Availability:  COSMOS
Review Submitted by: Mary Korendyke
Rating: Highly Recommended

All the Birds in the Sky By Charlie Jane Anders

All the Birds in the SkyOutcasts as young teens, both Patricia and Laurence discover they have special abilities. Patricia is a witch that can talk to animals and transform into a bird. Laurence is a gifted science and computer nerd, who builds his first “two-second time machine” while still in elementary school. Although their abilities initially drive them apart, the two reconnect while living in San Francisco ten years later.

Charlie Jane Ander’s new novel, All the Birds in the Sky, is set in the near future, as climate change and international conflict threaten the existence of both humans and the earth as a whole. Laurence and Patricia must both harness their powers to build a viable future for humanity, while also bridging the gap between the “science” and “magic” communities.

As the editor of i09 and the winner of a Hugo Award for her short story “Six Months, Three Days,” Anders is very familiar with both sci-fi and fantasy. This playful book celebrates geek culture while also genuinely addressing the limitations of the genre – a great summer read!

Availability:  USMAI
Review Submitted by: Kaitlyn Grigsby
Rating:  Recommended
Challenge: Book published in 2016

The Buried Giant by Kazuo Ishiguro

Buried Giant

This novel presents a dream-like tale of medieval England, a time after the age of King Arthur when ogres and dragons roamed the land. One dragon in particular has cursed the Britons and Saxons of the countryside with a “mist” that erases people’s memories of the past: their children’s faces, the acts of war that recently occurred between the two peoples.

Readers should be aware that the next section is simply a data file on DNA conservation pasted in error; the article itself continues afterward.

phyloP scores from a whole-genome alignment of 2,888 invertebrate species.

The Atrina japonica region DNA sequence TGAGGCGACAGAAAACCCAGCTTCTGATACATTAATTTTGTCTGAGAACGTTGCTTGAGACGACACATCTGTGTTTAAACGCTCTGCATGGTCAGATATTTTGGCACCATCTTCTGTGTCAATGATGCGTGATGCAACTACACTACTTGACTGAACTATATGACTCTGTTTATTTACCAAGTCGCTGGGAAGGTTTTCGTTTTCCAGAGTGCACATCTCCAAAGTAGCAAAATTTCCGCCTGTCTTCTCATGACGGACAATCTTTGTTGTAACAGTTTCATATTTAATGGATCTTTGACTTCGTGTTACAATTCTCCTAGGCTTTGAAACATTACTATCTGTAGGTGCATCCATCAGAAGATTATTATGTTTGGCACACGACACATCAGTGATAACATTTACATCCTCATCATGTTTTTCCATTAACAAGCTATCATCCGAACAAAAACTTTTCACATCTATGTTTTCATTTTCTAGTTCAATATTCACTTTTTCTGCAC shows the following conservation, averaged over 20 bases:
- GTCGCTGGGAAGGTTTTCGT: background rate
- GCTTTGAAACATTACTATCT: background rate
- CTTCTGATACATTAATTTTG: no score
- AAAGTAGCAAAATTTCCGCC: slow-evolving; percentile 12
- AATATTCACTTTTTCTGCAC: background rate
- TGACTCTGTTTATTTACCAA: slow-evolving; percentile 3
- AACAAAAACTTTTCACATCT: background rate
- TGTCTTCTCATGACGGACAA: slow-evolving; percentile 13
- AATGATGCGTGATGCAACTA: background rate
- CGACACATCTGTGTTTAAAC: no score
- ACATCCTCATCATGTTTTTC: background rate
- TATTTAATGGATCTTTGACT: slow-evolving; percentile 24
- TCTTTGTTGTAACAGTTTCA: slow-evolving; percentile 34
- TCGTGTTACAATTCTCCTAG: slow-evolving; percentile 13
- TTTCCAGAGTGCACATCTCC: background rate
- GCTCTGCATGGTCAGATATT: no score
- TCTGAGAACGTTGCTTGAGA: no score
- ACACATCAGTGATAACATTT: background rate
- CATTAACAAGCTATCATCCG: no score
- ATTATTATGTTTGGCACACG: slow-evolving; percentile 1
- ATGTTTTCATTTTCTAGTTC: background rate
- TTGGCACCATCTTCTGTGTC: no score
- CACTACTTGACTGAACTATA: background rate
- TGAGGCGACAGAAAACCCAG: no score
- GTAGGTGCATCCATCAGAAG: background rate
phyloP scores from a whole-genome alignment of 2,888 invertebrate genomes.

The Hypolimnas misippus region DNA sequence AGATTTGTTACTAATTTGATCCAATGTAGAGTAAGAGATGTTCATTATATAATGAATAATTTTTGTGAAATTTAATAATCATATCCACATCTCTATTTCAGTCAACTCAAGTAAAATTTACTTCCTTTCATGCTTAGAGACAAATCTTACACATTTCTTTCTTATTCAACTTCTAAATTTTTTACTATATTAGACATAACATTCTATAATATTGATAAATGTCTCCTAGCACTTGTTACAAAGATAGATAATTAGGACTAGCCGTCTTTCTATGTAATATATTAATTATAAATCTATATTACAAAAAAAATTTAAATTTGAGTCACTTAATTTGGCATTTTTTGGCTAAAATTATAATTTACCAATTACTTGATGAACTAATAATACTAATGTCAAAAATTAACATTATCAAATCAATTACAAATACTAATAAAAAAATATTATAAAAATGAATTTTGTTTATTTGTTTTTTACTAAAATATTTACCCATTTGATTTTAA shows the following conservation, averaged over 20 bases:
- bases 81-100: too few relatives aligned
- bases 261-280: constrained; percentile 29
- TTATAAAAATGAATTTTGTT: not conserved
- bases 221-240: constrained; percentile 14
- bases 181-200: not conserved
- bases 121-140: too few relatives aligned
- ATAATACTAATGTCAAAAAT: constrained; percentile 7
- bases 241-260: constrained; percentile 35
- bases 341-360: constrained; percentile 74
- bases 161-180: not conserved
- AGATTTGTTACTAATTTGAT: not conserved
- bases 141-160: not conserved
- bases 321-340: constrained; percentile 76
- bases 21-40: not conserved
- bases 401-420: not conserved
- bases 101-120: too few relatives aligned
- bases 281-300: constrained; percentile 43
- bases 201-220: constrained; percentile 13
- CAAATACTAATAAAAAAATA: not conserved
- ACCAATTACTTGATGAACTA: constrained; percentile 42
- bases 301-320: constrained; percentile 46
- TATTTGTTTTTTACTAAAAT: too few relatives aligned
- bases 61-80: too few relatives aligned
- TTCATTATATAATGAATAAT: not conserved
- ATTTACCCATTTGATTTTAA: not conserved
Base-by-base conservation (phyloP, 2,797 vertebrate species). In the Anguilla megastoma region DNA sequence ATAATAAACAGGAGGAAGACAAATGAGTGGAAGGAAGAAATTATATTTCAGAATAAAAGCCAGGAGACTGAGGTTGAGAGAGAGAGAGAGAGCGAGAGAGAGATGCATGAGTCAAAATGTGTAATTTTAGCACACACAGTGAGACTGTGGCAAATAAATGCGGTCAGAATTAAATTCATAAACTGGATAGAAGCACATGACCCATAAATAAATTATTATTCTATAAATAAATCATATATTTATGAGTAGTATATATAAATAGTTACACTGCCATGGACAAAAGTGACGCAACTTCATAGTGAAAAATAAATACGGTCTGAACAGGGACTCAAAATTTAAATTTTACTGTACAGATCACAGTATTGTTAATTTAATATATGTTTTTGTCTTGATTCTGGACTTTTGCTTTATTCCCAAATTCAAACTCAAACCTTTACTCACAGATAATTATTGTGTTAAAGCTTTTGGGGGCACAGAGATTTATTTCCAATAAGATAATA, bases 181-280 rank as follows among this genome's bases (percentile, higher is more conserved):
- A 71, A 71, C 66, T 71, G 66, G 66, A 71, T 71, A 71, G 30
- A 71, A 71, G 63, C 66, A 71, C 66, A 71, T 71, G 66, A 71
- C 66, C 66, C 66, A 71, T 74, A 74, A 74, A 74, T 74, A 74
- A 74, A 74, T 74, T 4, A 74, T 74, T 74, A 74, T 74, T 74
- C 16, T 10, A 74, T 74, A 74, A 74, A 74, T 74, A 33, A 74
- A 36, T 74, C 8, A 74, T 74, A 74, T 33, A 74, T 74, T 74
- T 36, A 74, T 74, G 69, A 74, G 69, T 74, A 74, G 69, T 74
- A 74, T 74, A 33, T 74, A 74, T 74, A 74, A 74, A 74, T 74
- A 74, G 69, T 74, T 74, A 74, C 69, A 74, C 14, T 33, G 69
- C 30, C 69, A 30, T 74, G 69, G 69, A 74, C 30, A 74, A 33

The novel is driven by an elderly couple’s journey to visit their son’s village, a journey that is waylaid when they encounter a warrior and a boy and find themselves on a quest to slay the dragon who is fogging their memories.

I found the language of the novel to be stilted yet ephemeral, archly formal yet not grounded in a recognizable reality. Although some of the set pieces in the novel were compelling — a conversation with a boatman, a journey through an underground tunnel — I had to force myself to read the book quickly to maintain momentum.

The ending was affecting, however, with a thoughtful meditation on death, forgiveness, and vengeance. And I did find myself flipping back to the front of the novel to reread sections that gained a new resonance by the end. Overall, this book didn’t quite do it for me; it wasn’t simple enough to read as a straight allegory, yet it lacked the richness of detail to ground it as a more realist work. The same mist that fogged its characters’ memories also clouded my reading experience.

Availability:  COSMOS, USMAI
Review Submitted by: Michael Dunn
Rating: Recommended with Reservations

Storm Front by Jim Butcher

Storm Front (Dresden Files)
Storm Front is book one of an ongoing series called the Dresden Files. It features Chicago’s only wizarding detective, Harry Dresden. Dresden is a bit more down on his luck than you might expect a wizard to be, but when an important case comes in he gets the job done, often explosively. The characterizations are generally well done, though some characters come off less than likeable and not in the fun anti-hero way. Additionally, while skepticism is always warranted, you’d think the police working in what amounts to the paranormal division would be a little more open minded to the opinions of a wizard. Presumably Dresden could demonstrate something nontrivally magic to them. Nonetheless, the story is a lot of fun and gets some additional points for its particular brand of humor. I look forwarding to reading more, but if the concept doesn’t interest you, the execution won’t salvage it.

Availability:  COSMOS, USMAI
Review Submitted by: Andrew Polgreen
Rating:  Recommended